National Evaluation of the 2nd Generation of Health Profession Opportunity Grants (HPOG 2.0 National Evaluation)

The Health Profession Opportunity Grants (HPOG) Program, administered by the Administration for Children and Families (ACF), U.S. Department of Health & Human Services, supports demonstration projects that provide Temporary Assistance for Needy Families (TANF) recipients and other low-income individuals with the opportunity to obtain education and training for occupations in the healthcare field that pay well and are expected to either experience labor shortages or be in high demand. In September 2015, ACF awarded a second round of five-year HPOG grants (referred to as HPOG 2.0) to 32 organizations (including 5 Tribal Organizations) across 21 states, and concurrently launched separate evaluations of the new tribal and non-tribal grant programs. For more information about the Tribal HPOG 2.0 Evaluation, see the Tribal HPOG 2.0 page.

The HPOG 2.0 National Evaluation is rigorously assessing the impacts of HPOG programs administered by non-tribal HPOG 2.0 grantees. The 27 non-tribal grantees operate 38 HPOG programs across 17 states. The HPOG 2.0 National Evaluation includes three components:

  • A descriptive evaluation will examine program implementation, participant outcomes, and changes to local service delivery systems.
  • An impact evaluation will randomly assign eligible participants to either a treatment group that will be allowed to receive HPOG services or a control group that will not have access to HPOG but will be allowed to receive other services available in the community (“business as usual”) to assess the impacts of HPOG 2.0.
  • A cost benefit study will assess the costs and benefits of a standard HPOG program.

The descriptive evaluation component of the HPOG 2.0 National Evaluation includes three studies–implementation, outcomes, and systems change studies. Across the 27 non-tribal grantees, these studies will examine program operations including participant recruitment and enrollment practices, program services, and key partner roles and responsibilities; participant outcomes; and the interaction between local service delivery systems and HPOG program design and implementation. The studies’ major research questions are:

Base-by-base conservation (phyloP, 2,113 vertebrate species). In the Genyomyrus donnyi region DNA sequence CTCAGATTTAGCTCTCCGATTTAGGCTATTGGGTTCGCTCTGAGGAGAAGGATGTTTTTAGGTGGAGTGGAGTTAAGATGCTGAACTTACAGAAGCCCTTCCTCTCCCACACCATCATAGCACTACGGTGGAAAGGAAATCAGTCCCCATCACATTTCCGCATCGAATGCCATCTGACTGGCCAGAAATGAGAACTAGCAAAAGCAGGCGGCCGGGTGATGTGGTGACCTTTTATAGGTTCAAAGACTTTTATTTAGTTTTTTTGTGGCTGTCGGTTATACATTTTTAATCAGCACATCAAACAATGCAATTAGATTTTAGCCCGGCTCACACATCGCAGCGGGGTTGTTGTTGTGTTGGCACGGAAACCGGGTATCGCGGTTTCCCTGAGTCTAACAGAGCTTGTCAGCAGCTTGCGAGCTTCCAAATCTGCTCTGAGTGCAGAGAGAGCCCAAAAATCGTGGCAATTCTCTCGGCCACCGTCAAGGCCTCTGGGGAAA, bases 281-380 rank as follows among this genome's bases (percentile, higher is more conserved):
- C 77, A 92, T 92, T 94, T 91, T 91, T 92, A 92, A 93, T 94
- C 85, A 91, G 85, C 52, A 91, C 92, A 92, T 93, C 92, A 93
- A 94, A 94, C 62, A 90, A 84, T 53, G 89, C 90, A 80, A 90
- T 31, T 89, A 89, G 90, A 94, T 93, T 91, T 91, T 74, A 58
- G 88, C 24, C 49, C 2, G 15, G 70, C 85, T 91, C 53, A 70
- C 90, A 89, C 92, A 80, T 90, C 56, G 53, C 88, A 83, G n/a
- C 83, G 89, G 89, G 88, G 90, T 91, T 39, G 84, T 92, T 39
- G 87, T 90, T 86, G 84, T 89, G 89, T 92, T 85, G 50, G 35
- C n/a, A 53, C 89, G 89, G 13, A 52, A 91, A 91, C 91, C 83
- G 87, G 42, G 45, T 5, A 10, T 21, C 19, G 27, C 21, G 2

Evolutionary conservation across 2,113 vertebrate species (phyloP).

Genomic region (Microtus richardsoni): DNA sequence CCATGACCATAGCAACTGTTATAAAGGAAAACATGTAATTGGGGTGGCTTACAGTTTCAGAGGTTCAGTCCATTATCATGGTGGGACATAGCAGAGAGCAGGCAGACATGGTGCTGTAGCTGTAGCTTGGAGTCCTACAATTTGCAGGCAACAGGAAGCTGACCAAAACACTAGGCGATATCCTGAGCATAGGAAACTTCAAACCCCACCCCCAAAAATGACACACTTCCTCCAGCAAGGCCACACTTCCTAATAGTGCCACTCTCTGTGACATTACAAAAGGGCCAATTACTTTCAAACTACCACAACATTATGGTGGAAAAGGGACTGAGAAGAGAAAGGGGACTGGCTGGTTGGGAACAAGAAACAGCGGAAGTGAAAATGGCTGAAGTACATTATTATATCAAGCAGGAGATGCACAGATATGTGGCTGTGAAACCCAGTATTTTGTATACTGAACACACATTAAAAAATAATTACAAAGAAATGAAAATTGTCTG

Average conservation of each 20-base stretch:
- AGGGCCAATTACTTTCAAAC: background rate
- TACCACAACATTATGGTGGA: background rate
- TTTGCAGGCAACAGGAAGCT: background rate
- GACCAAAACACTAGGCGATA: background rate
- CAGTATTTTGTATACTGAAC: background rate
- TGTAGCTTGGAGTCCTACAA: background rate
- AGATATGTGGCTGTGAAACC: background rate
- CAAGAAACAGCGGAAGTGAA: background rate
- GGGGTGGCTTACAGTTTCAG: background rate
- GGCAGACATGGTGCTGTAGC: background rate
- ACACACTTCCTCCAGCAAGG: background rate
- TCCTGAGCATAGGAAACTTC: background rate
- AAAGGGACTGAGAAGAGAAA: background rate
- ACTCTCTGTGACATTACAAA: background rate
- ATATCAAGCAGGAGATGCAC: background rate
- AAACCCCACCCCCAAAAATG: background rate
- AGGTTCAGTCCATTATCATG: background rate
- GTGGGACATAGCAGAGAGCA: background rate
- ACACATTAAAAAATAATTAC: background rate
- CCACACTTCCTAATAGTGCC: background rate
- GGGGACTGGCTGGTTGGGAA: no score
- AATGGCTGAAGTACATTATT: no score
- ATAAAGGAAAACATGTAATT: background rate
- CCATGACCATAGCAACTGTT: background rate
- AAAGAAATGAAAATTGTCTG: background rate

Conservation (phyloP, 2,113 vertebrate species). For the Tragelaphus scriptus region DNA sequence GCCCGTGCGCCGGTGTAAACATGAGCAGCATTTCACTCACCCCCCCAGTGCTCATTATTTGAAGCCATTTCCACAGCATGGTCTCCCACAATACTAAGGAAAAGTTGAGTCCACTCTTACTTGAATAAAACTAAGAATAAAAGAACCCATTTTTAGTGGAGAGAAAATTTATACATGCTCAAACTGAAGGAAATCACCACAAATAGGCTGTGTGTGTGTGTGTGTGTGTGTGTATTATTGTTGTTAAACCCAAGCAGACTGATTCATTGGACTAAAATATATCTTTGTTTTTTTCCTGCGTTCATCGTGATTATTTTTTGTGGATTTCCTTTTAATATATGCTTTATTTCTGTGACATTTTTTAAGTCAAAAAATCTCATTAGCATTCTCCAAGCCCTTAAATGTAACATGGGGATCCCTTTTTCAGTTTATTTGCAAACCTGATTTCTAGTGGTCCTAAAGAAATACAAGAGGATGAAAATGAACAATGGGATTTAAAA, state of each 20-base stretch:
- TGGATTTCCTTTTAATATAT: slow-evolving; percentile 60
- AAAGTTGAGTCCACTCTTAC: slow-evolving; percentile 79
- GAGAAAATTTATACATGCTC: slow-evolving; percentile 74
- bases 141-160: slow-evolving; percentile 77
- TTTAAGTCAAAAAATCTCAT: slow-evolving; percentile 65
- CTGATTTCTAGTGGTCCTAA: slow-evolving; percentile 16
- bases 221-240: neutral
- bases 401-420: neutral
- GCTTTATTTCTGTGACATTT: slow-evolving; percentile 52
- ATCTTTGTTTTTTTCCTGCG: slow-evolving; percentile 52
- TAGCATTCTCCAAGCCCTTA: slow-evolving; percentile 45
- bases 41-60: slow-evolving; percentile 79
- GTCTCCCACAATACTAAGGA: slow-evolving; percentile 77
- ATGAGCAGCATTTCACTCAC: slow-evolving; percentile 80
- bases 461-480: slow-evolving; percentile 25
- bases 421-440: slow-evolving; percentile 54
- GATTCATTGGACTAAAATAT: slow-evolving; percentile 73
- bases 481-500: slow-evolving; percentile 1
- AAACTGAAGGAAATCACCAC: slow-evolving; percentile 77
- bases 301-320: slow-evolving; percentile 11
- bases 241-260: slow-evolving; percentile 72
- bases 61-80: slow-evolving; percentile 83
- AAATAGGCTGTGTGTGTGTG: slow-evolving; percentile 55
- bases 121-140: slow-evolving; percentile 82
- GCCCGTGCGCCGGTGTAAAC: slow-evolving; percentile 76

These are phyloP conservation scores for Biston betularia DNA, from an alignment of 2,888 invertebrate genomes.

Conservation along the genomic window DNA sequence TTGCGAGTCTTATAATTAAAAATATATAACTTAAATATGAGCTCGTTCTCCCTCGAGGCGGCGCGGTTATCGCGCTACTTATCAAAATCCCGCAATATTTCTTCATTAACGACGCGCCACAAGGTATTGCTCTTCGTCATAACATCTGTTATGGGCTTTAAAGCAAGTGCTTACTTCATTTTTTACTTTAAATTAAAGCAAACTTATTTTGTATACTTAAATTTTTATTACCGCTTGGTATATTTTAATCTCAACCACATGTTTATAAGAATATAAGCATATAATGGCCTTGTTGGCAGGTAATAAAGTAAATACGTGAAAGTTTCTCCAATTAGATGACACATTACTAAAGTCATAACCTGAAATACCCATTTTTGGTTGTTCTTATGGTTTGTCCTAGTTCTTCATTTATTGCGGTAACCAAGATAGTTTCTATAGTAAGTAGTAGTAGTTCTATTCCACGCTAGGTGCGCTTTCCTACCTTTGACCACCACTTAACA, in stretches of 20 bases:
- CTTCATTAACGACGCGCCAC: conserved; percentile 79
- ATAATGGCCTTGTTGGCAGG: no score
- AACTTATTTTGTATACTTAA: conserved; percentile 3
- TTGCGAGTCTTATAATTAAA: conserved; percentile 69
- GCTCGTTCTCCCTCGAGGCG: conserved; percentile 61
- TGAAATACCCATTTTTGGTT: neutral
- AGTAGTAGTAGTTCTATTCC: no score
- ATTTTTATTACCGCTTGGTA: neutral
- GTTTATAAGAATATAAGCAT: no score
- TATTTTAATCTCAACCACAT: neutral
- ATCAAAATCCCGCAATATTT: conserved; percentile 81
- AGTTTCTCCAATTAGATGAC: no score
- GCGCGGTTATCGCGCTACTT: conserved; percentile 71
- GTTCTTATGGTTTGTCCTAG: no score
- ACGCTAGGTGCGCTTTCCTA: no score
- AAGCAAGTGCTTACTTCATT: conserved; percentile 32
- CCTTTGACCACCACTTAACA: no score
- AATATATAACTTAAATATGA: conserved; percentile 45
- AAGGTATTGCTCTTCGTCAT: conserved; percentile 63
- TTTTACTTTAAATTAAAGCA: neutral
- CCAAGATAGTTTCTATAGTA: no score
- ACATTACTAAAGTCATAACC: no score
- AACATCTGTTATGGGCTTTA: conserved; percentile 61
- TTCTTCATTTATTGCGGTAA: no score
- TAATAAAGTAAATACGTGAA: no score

• Implementation Study
    • How is HPOG 2.0 designed and implemented?
    • What is the nature of the labor markets in which HPOG 2.0 operates?
    • What innovative and/or promising strategies have programs implemented in the following areas:
      • Employer engagement,
      • Providing training in the career pathways framework,
      • Providing work-readiness training, and
      • Providing for program sustainability after the HPOG program grants end?
  • Outcomes Study
    • What are the characteristics of HPOG 2.0 participants?
    • At what rate do participants engage in program activities, training courses, and support services?
    • What are participants’ education, employment, and earnings outcomes?
  • Systems Study
    • What are the local service delivery systems in which HPOG programs operate?
    • How did implementation of the HPOG programs influence local service delivery systems?
    • How did local service delivery systems influence the implementation of the HPOG programs?

Similar to the first-round evaluation of HPOG, the impact evaluation of HPOG 2.0 will estimate the impacts of the HPOG grants to inform future program design and improvement. The impact evaluation will measure the effect of the grant-funded training programs in the near- and intermediate terms (approximately 15 and 36 months after the offer of training, respectively). To support these studies, the evaluation expects to randomize more than 40,000 individuals across the 27 non-tribal grantees. Key research questions for the impact evaluation are:

  • What is the impact of an offer of an HPOG 2.0 slot on participant educational progress, employment, and earnings?
  • What is the impact of an offer of an HPOG 2.0 slot on receipt of training, financial assistance, child care, financial assistance for child care, and various forms of counseling?
  • Do impacts vary by key participant characteristics?